Saturday, May 31, 2008

1984: Sucker MCs (Krush Groove 1)

Run-D.M.C: Sucker M.C.s (Krush-Groove 1) [purchase]

Other than Purple Rain, I can definitively say there wasn't another new album I listened to more in 1984 than Run-D.M.C's self-titled debut. It's weird, too, because listening to it now is almost like unearthing a time capsule I'd long since forgotten about. Let me explain.

Stephen Thomas Erlewine of All Music Guide compares Run-D.M.C. to The Beatles, but I think that's terribly misguided. If anything, Run-D.M.C. was akin to Elvis on Sun Records, long before RCA got involved, when each side of the 45 was a rhythmic apocalypse like nothing you've ever heard before. Sure, there were antecedents ... there's always antecedents ... but you knew there was something entirely new being brought to the table. You can make this claim about The Beatles, to be sure, but the Fabs were also deceptively sophisticated masters of melody, even in the beginning. Other than maybe Elvis' voice or Scotty Moore desperately aping Chet Atkins on guitar, there wasn't a whole lot of melody or sophistication in Elvis' Sun arrangements. In fact, there wasn't a whole lot of anything. For the most part, those Sun songs were minimalist efforts, carried along by balls-to-the-wall attitude.

That is precisely what hearing Run-D.M.C. was like in 1984. You had a skeletal beat, Jam Master Jay scratching, and Run and D.M.C's voices cutting like electric guitars over the top. That was it. No melody, just a full-on collision of rhythmic elements, and it was totally unique at the time. Erlewine is correct when saying that, "Prior to this, rap felt like a block party -- the beats were funky and elastic, all about the groove." The reason it felt like that is because that's exactly what rap was until Run-D.M.C. blew up the joint. Hip-hop started out as dance music, born at the block party and raised up at the disco ... the Disco Fever, to be precise. But, it entered its adolescence with the arrival of this trio from Hollis, Queens.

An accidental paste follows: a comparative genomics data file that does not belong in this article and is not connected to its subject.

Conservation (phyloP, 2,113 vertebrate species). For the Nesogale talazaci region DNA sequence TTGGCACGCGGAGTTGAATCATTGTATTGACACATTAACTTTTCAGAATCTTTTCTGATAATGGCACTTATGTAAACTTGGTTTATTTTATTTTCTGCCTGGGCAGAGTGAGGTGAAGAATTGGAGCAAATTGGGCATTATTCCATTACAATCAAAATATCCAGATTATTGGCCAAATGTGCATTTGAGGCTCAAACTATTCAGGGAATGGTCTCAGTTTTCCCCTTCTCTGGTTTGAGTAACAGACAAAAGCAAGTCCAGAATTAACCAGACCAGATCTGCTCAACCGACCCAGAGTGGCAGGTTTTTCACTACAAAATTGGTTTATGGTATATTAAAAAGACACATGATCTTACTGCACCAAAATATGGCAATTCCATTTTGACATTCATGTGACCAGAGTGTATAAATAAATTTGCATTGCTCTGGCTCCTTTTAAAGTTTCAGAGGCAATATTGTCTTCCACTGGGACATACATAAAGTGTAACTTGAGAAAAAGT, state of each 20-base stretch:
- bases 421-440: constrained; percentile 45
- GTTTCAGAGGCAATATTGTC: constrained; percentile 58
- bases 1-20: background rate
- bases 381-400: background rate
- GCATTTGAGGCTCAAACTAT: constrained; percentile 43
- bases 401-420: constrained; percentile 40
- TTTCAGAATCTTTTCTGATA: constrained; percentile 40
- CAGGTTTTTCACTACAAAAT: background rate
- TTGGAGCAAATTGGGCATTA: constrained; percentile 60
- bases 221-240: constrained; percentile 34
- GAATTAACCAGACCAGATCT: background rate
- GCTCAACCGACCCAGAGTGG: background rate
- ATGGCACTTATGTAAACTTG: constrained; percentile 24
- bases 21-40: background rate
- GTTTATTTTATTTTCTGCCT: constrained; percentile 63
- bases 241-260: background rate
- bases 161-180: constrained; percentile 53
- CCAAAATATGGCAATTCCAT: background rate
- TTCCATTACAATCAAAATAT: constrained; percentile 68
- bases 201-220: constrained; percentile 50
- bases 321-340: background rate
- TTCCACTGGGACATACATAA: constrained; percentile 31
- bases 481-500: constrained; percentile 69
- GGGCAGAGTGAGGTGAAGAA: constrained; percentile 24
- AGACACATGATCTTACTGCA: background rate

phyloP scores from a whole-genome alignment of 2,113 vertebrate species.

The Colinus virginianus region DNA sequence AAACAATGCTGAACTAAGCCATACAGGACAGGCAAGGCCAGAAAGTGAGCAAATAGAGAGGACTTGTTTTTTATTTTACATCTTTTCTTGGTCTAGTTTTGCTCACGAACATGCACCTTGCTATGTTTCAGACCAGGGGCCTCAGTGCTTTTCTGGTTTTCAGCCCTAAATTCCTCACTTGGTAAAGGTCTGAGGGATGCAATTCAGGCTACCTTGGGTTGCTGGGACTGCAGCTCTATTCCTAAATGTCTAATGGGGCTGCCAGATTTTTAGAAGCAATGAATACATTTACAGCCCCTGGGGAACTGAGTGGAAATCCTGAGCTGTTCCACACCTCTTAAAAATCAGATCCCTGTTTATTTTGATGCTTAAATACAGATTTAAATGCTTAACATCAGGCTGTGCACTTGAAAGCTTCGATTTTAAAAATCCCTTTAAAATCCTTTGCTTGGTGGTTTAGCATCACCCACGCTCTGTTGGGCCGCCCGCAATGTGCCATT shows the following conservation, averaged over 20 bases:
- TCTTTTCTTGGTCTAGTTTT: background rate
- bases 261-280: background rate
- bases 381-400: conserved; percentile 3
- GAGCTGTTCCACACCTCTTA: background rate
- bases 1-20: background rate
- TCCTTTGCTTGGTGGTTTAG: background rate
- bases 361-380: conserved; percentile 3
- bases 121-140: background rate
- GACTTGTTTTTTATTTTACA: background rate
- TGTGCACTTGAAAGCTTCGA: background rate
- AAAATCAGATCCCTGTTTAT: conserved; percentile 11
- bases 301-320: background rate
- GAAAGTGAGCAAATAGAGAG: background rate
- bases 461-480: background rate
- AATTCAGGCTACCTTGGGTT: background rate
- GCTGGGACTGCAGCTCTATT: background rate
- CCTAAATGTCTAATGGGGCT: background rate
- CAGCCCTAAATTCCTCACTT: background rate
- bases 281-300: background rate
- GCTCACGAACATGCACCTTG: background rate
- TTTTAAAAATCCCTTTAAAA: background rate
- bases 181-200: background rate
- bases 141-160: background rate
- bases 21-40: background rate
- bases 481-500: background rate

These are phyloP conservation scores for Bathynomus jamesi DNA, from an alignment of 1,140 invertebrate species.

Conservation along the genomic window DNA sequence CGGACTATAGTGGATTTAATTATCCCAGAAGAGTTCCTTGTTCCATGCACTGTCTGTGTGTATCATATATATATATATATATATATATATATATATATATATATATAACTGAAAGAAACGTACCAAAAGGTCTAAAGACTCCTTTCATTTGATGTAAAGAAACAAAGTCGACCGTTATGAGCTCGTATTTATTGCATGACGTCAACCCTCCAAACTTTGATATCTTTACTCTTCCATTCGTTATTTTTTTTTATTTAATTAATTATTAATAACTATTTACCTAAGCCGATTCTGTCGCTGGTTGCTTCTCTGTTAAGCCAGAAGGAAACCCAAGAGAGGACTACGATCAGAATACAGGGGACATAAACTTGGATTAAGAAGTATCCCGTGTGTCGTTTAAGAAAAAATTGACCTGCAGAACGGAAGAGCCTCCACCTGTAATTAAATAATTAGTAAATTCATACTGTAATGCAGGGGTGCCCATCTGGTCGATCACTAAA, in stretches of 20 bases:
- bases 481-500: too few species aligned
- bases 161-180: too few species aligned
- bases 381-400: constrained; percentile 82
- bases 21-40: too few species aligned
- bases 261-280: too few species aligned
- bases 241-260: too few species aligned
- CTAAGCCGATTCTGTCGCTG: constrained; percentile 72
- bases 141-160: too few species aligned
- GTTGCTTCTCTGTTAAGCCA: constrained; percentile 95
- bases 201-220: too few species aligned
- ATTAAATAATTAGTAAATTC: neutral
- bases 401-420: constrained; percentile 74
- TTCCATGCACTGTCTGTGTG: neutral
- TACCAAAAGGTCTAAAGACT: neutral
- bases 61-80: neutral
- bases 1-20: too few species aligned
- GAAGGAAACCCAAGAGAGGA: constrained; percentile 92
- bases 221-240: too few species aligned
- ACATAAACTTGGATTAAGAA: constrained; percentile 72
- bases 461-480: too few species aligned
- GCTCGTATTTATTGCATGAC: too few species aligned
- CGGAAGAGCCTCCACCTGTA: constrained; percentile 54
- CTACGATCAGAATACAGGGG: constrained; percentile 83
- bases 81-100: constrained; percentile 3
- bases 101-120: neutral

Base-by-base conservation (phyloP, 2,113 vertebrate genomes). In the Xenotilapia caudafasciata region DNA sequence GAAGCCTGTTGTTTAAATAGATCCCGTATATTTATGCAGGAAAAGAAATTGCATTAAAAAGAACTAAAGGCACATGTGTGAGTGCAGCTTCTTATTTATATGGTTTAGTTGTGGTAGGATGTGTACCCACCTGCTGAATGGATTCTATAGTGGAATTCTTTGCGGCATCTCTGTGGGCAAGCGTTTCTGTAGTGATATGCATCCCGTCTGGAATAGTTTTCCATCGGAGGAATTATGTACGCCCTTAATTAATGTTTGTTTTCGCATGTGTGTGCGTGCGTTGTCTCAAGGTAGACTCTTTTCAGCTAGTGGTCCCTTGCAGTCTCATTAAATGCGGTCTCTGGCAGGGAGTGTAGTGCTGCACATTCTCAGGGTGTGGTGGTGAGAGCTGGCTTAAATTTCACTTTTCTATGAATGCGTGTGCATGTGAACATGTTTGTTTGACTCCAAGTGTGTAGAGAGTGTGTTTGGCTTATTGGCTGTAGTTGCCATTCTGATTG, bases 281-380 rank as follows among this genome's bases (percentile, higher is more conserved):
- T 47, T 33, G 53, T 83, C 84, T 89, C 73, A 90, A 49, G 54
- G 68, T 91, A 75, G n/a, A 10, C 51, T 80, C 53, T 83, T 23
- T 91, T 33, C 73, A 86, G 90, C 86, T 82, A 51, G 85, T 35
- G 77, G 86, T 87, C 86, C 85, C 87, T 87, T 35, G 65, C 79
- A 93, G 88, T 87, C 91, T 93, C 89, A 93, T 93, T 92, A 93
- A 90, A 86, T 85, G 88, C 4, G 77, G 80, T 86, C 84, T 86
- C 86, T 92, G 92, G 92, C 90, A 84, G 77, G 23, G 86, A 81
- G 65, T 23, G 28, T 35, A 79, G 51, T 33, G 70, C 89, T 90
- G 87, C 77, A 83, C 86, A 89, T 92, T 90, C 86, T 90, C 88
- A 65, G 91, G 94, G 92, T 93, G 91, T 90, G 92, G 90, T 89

And that was that. By their following album, King Of Rock, the stark, minimalist philosophy had changed, or rather, self-consciously evolved. Because of Run-D.M.C.'s massive success, the group, Rick Rubin, and Russell Simmons began to openly embrace the crossover potential of the pop market. Time has proven their savvy in this regard and it was probably inevitable that rap go large at some point. Not that I'm giving in wholly to the forces of historical determinism, but c'mon, there's a reason hip-hop is a global phenomenon. Nevertheless, there is something charmingly naive about Run-D.M.C.'s debut album. Before rap proved it had national appeal, before the genre's pop crossover, long before the gangsta front, The Chronic, complete and utter mainstream co-optation and an entire generation of watered-down, video-centric, bitch/ho-wielding sucker MCs, Run-D.M.C. was one of a kind and for your people's delight. RIP Jam Master Jay.